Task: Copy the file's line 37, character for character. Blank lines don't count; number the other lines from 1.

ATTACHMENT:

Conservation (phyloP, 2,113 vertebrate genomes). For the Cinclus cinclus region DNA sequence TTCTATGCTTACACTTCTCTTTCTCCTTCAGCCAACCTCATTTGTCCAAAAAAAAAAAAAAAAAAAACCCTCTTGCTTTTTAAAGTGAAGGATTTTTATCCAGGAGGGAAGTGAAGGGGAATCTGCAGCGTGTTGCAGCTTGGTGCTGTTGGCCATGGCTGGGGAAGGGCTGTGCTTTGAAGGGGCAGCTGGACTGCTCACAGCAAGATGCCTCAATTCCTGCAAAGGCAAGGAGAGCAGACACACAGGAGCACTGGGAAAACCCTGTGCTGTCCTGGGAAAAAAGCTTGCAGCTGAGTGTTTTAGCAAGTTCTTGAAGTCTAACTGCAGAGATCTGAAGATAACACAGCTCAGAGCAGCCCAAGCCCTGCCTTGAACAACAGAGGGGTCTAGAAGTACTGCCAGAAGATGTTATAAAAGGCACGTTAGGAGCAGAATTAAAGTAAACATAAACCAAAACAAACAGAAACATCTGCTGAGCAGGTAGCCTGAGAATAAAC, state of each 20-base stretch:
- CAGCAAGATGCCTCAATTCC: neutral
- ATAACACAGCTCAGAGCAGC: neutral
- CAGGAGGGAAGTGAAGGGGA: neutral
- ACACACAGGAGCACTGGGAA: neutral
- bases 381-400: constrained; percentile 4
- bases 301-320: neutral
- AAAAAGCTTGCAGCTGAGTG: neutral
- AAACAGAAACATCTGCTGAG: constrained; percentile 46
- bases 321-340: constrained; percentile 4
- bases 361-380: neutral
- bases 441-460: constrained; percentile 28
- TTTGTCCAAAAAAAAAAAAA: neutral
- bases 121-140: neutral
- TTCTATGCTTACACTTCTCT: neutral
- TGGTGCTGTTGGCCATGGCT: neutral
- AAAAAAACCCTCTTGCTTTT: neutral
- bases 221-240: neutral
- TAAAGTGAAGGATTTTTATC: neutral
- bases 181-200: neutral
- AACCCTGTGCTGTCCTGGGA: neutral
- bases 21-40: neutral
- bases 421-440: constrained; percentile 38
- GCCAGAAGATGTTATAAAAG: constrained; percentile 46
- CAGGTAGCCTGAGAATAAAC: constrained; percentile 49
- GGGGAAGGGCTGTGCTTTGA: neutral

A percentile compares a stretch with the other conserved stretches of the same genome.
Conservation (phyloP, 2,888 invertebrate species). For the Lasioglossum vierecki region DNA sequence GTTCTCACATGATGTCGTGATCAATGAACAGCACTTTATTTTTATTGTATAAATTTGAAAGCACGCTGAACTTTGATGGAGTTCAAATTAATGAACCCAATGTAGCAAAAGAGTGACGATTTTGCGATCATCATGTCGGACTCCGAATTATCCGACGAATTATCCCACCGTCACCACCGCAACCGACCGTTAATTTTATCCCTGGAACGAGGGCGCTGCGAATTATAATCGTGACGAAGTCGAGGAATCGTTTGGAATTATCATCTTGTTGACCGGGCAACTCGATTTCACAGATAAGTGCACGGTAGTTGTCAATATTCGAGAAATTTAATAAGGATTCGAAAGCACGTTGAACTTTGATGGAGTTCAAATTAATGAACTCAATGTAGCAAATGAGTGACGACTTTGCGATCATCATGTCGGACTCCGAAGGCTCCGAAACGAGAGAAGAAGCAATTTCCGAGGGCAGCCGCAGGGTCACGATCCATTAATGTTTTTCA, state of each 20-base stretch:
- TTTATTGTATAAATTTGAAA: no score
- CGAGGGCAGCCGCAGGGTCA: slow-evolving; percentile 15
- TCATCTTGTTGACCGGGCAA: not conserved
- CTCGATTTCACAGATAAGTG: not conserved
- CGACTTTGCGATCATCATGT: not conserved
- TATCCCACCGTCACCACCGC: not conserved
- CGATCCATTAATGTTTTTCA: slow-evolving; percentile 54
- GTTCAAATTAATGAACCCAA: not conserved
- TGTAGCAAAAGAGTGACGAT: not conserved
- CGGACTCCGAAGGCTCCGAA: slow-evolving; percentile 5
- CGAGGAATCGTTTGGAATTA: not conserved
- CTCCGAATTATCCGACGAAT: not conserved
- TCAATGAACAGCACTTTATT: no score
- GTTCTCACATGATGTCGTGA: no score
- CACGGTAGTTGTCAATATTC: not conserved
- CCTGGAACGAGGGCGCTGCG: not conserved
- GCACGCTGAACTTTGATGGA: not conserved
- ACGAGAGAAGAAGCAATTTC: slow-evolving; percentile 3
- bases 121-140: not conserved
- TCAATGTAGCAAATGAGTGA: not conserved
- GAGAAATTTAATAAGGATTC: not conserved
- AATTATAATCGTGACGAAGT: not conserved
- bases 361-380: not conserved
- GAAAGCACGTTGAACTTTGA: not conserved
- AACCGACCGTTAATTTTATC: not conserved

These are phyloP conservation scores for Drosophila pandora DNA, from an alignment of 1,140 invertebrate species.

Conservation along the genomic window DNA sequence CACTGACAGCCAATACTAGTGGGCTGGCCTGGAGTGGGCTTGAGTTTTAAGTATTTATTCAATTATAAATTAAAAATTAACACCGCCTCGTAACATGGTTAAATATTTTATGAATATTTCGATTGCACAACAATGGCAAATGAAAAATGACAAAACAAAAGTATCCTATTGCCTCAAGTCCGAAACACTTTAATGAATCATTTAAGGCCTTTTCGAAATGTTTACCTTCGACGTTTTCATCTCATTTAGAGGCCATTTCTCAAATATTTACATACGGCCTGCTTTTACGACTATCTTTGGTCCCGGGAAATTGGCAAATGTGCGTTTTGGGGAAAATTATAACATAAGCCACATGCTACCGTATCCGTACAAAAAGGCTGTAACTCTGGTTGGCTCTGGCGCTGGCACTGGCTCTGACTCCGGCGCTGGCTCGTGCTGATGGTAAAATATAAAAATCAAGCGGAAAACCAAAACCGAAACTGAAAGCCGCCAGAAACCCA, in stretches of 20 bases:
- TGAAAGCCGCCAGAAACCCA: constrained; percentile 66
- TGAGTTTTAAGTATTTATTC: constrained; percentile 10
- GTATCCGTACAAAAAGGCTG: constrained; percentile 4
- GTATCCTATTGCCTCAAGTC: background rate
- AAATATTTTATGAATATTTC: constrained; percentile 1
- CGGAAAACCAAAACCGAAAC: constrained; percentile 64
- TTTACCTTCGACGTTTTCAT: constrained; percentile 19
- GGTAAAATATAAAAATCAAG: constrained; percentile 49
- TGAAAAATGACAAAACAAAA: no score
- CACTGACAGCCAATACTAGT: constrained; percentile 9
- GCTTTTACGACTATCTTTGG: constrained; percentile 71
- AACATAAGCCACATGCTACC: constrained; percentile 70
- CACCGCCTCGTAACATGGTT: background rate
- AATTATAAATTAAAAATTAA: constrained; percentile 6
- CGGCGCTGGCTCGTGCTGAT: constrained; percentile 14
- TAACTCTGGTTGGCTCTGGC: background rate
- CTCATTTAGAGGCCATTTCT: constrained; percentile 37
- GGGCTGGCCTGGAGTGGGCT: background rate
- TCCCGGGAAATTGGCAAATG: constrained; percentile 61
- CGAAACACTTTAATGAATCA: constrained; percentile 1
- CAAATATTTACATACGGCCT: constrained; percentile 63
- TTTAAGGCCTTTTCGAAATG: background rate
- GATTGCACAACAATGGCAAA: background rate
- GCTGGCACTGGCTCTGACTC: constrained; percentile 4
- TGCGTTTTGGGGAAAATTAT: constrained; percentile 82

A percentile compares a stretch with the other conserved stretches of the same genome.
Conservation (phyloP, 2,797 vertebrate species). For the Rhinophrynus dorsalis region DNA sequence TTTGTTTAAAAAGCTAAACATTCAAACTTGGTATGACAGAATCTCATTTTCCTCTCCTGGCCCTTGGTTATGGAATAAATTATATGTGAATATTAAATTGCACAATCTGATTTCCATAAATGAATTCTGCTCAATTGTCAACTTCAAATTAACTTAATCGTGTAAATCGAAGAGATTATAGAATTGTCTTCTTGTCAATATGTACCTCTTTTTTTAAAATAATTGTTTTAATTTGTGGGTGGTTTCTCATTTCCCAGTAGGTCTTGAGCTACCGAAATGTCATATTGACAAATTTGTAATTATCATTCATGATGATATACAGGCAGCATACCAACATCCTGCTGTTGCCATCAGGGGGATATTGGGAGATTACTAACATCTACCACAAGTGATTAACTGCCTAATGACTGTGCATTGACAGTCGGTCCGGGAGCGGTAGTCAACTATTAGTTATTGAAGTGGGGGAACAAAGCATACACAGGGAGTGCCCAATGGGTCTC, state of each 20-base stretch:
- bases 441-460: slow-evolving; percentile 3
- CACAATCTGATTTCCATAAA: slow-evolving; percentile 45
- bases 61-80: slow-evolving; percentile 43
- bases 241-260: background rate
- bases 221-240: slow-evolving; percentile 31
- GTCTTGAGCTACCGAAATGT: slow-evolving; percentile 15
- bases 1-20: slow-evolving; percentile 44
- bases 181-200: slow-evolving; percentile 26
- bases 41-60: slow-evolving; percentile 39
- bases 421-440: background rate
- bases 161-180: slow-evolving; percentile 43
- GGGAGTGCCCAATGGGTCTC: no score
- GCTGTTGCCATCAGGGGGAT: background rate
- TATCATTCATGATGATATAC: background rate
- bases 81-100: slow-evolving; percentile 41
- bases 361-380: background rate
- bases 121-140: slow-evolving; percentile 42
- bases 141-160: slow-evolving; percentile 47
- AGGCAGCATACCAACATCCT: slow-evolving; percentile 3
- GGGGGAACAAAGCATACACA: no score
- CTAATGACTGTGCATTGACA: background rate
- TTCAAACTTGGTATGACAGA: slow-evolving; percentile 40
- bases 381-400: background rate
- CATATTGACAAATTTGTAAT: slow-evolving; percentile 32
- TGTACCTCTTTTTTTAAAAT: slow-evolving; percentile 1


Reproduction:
- TGTAGCAAAAGAGTGACGAT: not conserved